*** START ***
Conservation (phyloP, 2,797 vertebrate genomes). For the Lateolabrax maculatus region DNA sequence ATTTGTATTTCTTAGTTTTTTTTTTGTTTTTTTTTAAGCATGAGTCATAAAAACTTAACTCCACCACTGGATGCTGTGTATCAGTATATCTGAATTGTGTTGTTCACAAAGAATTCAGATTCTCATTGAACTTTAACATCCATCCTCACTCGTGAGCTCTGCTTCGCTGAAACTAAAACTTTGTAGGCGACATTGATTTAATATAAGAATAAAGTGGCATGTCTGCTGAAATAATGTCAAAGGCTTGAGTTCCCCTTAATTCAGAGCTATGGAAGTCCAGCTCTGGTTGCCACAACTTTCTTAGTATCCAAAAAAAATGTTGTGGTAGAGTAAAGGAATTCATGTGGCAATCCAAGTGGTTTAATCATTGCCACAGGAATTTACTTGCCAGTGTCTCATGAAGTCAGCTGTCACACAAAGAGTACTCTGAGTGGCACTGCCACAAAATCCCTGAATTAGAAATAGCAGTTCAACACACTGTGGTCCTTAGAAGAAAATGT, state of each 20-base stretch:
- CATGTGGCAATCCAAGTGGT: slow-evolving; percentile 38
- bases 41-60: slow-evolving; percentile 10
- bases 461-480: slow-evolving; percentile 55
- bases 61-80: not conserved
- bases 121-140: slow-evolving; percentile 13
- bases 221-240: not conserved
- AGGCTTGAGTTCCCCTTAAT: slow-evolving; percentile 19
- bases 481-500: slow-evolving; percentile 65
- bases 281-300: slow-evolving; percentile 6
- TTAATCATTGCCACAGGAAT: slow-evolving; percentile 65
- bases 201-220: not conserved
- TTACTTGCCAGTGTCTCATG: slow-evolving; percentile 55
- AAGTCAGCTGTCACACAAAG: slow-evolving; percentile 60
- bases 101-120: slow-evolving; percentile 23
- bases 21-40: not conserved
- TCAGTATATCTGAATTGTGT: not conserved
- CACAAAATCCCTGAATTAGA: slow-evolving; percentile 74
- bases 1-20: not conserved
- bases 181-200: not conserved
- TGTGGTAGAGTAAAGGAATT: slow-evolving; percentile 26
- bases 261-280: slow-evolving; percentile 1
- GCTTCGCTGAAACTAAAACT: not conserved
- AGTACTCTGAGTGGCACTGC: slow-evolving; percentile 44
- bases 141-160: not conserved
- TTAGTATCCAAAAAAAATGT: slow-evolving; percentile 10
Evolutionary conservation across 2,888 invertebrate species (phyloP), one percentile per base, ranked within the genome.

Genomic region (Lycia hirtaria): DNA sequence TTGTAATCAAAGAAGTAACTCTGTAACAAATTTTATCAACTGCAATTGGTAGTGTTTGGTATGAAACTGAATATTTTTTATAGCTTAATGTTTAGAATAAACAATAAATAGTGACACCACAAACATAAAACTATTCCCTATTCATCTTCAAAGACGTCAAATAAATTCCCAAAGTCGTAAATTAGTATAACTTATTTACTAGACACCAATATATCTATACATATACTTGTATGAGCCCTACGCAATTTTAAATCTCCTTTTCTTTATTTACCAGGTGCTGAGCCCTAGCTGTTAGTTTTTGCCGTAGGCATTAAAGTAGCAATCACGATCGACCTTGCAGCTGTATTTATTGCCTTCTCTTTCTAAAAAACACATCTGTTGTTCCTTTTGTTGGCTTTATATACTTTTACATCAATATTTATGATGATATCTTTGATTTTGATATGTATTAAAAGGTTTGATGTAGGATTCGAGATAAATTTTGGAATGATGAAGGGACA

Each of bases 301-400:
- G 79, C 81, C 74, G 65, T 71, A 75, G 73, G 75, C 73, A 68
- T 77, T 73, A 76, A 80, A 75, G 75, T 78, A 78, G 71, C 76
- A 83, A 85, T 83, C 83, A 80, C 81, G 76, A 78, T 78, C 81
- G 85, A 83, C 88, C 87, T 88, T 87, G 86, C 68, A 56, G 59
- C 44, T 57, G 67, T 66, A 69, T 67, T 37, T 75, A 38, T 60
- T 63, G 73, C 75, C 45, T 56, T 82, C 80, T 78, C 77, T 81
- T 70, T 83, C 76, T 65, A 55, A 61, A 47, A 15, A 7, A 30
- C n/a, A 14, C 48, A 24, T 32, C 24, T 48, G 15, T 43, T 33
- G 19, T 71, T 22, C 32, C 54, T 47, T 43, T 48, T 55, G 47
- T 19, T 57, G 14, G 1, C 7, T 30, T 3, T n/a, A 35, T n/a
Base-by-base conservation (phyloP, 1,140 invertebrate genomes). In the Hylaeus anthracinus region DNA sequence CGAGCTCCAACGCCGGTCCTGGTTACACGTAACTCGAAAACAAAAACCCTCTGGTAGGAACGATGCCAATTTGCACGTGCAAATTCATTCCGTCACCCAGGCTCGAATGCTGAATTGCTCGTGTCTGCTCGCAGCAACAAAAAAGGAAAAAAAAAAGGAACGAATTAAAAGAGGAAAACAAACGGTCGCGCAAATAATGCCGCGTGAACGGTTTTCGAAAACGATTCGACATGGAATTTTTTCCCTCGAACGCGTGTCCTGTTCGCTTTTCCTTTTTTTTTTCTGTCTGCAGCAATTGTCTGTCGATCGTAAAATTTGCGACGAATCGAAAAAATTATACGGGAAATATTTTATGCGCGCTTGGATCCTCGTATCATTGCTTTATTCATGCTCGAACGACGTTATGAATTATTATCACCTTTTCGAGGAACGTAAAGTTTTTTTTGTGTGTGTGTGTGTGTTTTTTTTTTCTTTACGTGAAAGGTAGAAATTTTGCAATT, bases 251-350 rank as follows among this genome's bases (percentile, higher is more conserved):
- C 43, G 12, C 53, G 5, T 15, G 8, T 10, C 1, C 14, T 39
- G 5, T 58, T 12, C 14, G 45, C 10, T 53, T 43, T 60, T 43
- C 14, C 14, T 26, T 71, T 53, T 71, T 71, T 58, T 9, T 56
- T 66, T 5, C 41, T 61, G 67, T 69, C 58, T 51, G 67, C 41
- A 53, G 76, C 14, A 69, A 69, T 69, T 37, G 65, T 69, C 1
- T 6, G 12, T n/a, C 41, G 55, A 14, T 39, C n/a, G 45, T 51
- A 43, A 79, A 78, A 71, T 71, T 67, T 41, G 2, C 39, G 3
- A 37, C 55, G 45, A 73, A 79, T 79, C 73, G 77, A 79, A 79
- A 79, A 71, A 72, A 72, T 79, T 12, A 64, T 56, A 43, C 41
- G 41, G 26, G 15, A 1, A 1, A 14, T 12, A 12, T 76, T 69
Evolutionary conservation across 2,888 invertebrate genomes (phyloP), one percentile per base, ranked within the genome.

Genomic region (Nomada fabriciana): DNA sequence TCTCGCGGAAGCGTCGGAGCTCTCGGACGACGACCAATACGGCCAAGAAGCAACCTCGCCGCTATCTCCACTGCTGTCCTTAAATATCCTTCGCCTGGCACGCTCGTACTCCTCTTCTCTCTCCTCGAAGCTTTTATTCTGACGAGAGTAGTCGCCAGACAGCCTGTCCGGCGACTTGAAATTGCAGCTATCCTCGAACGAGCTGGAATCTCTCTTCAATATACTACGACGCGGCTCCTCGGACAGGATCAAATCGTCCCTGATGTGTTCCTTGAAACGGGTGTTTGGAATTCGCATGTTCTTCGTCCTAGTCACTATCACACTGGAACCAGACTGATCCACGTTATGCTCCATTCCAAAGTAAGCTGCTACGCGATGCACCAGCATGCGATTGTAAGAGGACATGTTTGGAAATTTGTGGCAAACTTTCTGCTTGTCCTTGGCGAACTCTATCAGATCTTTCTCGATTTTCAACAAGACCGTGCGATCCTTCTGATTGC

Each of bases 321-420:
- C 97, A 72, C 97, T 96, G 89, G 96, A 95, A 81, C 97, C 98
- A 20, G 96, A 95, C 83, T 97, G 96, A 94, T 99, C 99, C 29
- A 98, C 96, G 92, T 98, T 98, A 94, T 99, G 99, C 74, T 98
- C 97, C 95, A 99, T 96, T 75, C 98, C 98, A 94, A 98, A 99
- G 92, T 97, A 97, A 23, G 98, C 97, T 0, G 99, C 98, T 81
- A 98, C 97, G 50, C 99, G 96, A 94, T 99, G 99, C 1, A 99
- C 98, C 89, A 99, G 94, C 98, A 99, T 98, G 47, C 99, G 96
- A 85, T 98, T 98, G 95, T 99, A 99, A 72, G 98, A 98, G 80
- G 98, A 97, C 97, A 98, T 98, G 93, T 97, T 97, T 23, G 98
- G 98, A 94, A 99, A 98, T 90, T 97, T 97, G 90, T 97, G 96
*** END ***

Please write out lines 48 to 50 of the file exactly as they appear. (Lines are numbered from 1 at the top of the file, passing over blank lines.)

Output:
- A 37, C 55, G 45, A 73, A 79, T 79, C 73, G 77, A 79, A 79
- A 79, A 71, A 72, A 72, T 79, T 12, A 64, T 56, A 43, C 41
- G 41, G 26, G 15, A 1, A 1, A 14, T 12, A 12, T 76, T 69